Coronavirus: Self-employment: illness or self-isolation

Updated on 8 July 2020

The coronavirus (COVID-19) outbreak is having far-reaching financial impacts on individuals and businesses across the UK, and indeed across the world. You may be worried about a reduction to your income or that you may lose your work. This page tells you what you may be able to claim. 

This page explains what sickness benefits may be available for self-employed individuals. If you are self-employed and have found your hours reduced or your self-employed work has stopped completely see our other guidance for help that may be available.

coronavirus quarantine sign on a door
(c) Shutterstock / VirtualShutter

⚠️ We are working hard to ensure this guidance is up to date – however you should bear in mind that things may change on a daily basis as the Government respond to the ongoing situation.

I am unable to work due to illness or self-isolation

Statutory Sick Pay (SSP) is not available for the self-employed. If you are unable to work because you are ill or are self-isolating then you may be able to claim new-style Employment and Support Allowance (ESA) if you have paid enough national insurance contributions.

Self-isolation refers to people who are following government guidance to self-isolate. There is also guidance on social distancing for 12 weeks aimed at people aged 70 or older, under 70 with underlying health conditions and those who are pregnant and guidance on shielding for those defined on medical grounds as extremely vulnerable. It is not clear at the current time whether people who fall into the social distancing/shielding groups are entitled to new-style ESA.

Pension income may be taken into account for new-style ESA, but otherwise it is not affected by any savings or your partner’s income. You can find out how to claim on GOV.UK.

If you have not paid enough contributions to claim new-style ESA or if it is not enough to cover your outgoings, you may need to apply for other benefits.

The main benefit is universal credit (UC) which is gradually replacing six other benefits: working tax credit, child tax credit, housing benefit, income support, income-related employment and support allowance and income-based jobseeker’s allowance. The majority of people can no longer make claims to these other benefits, although there are two exceptions. Instead, if you need financial support you will need to claim UC.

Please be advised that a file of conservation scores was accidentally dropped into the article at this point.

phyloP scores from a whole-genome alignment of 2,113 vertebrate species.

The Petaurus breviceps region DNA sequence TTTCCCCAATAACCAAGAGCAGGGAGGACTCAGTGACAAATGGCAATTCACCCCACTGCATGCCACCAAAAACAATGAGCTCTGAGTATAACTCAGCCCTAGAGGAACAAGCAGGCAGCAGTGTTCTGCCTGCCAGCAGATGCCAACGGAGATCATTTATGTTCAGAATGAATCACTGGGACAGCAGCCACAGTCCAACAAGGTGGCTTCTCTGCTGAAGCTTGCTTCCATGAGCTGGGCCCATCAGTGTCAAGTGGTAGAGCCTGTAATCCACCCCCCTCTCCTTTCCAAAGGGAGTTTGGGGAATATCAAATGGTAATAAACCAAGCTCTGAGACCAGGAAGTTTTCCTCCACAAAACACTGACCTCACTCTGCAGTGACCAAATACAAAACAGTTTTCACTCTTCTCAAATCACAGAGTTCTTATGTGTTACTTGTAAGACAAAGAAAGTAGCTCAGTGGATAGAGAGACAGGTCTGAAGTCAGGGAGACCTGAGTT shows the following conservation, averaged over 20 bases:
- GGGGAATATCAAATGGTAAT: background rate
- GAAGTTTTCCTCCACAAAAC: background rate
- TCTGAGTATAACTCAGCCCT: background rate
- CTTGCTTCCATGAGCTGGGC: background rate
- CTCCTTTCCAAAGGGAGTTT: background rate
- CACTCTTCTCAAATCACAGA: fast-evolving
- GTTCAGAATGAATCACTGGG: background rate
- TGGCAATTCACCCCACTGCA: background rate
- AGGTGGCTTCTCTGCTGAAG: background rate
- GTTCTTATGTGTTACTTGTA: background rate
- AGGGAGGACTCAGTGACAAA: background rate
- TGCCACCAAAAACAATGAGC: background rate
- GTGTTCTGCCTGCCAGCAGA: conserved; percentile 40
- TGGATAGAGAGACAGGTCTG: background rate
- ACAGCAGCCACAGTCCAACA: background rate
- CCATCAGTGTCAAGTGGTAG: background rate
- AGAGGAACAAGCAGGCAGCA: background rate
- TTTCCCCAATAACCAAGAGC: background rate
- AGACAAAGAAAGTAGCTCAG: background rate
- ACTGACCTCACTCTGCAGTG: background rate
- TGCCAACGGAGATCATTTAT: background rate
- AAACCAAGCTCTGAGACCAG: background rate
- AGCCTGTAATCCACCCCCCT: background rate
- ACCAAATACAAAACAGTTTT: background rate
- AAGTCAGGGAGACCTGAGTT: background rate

You should also be aware of the following:

  • If you or your partner get or have recently received a severe disability premium in certain benefits or are classed as a ‘frontier worker’ you may be able to make a claim for one of the benefits that UC is replacing. See our information in the main part of our website. This is complex and you should seek advice BEFORE making any UC claim if you think this might apply to you.
  • If you are currently receiving any of the benefits UC is replacing, they will end when you make a UC claim. If you currently receive tax credits, see below.
  • UC takes into account savings and your partner’s circumstances and income. If their income is too high, you may not qualify for any help.
  • If your partner already receives contribution-based ESA – which was the old name for new-style ESA – you may be able to ask for it to be re-assessed to include an income-based element to top-up your income instead of claiming UC. If you are in this situation, you should seek advice.
  • The Government have announced that a rule called the ‘minimum income floor’ – which sometimes reduced the amount self-employed people could get in UC – has been temporarily suspended.

The benefits system is complicated. If any of the points above apply or you are unsure, you should seek specialist welfare rights advice before making any UC claim.

If you are making a new claim to UC, this might mean you are eligible to open a Help-to-save account, which pays a tax-free government bonus of up to 50% of the amount saved. While saving is unlikely to be your priority at this time, if you open one while you are eligible, you can continue to save into the account for up to four years, even if you no longer claim UC. Our Help to Save press release explains more.

If you/your partner already receive tax credits or benefits

If you are already entitled to working tax credit, you will continue to be treated as in work for up to 28 weeks of your illness/sick leave as long as you would have certain sickness benefits if you were employed. See our detailed guidance for more information.

You should also be aware that if you do claim new-style ESA, it will count as income for tax credit purposes. There is no requirement to report changes to income to HMRC when they happen, but if you do not then you may be overpaid if your income increases or you may miss out on additional credits if your income falls.

As explained above, if you make a claim for UC, your tax credit claim will end.

If you are already in receipt of UC, you should speak to the DWP if you claim new-style ESA. This will be taken into account as income and will reduce your UC pound for pound.

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